The City of Armadale has unveiled a game-changing plan to take Armadale to new heights and reinvigorate the CBD, with an illuminated treetop walk and cultural precinct now on the table.
Examiner Newspapers has obtained the first artist’s impression of the proposal, which features an elevated walkway connecting the city’s administration building, a new rooftop bar, the Jull Street Mall and Armadale train station while providing views of the Minnawarra Lake and Perth’s CBD.
Last week, the city council unanimously agreed to finance a pre-feasibility study into the plan, which was one of three options put forward following the submission of the Reconnect Jull Street Mall group’s proposal to reopen the mall to one-way traffic.
It is understood the city has already consulted a number of key stakeholders regarding the plan, many of whom have backed the idea and offered their own suggestions.
Though the plan has not yet been costed, City of Armadale mayor Ruth Butterfield said a multi-disciplinary team was already being assembled to get the project off the ground.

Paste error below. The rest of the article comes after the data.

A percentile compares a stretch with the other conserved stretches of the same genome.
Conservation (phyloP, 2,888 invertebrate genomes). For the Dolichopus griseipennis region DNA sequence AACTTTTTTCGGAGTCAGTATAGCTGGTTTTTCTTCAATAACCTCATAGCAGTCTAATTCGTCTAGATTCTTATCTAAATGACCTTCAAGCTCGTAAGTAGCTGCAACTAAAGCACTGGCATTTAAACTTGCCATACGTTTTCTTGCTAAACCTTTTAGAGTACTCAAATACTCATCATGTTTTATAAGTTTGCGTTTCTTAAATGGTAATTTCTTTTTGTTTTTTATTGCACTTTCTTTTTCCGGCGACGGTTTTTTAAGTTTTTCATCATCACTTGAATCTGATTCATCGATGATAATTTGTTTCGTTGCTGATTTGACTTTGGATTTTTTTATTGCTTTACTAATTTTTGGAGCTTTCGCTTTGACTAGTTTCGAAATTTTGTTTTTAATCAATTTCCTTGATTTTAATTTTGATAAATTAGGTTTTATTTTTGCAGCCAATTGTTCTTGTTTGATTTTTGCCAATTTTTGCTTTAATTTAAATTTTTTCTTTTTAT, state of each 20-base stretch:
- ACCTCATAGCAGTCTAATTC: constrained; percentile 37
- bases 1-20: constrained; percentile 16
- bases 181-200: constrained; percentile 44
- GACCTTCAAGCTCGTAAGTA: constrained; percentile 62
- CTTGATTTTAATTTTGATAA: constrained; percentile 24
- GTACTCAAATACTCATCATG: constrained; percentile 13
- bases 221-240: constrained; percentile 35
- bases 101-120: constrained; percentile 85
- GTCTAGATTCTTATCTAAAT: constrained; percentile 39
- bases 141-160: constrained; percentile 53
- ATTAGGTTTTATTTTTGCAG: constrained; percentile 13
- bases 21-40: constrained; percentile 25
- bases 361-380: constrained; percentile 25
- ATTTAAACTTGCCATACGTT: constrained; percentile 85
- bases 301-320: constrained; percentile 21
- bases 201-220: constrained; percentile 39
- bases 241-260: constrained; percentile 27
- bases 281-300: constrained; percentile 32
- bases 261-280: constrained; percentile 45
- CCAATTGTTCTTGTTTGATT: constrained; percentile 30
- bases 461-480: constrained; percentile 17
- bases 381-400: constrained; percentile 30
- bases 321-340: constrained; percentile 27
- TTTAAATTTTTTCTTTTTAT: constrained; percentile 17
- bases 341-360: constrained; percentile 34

“Look, this is not a long-term plan – we’re getting on with this now,” she said.
“For a long time we, as a council, have been looking at ways to activate the city centre, bring people back and create an environment in which businesses can thrive.
“But we have been waiting for shopping centres to redevelop, the under-grounding of the railway line and government investment and we’re a bit tired of waiting.
“I think this is a game-changer and it will be unlike anything in WA.
“The city has been able to retain significant sections of large trees in the city centre and it’s something we’re very proud about.
“This proposal will leverage off our scarp home and that connection to nature that we have right on our doorstep, while providing free activities for young families and youth close to public transport.
“Rather than letting the negativity about Armadale continue, we’re getting out there and bringing people back into the CBD.
“There is momentum building and I think this will have a tremendous outcome.”
Mayor Butterfield said she was confident the council could get the project off the ground within the next 12 months, sourcing the necessary approvals and issuing tenders for the construction of the walkway and skatepark.
“It is an enormous job, but we’re already pulling together a multi-disciplinary team to get everyone on board,” she said.
“There is a lot to work through, but where there is a will, there is a way – and there is definitely a will.”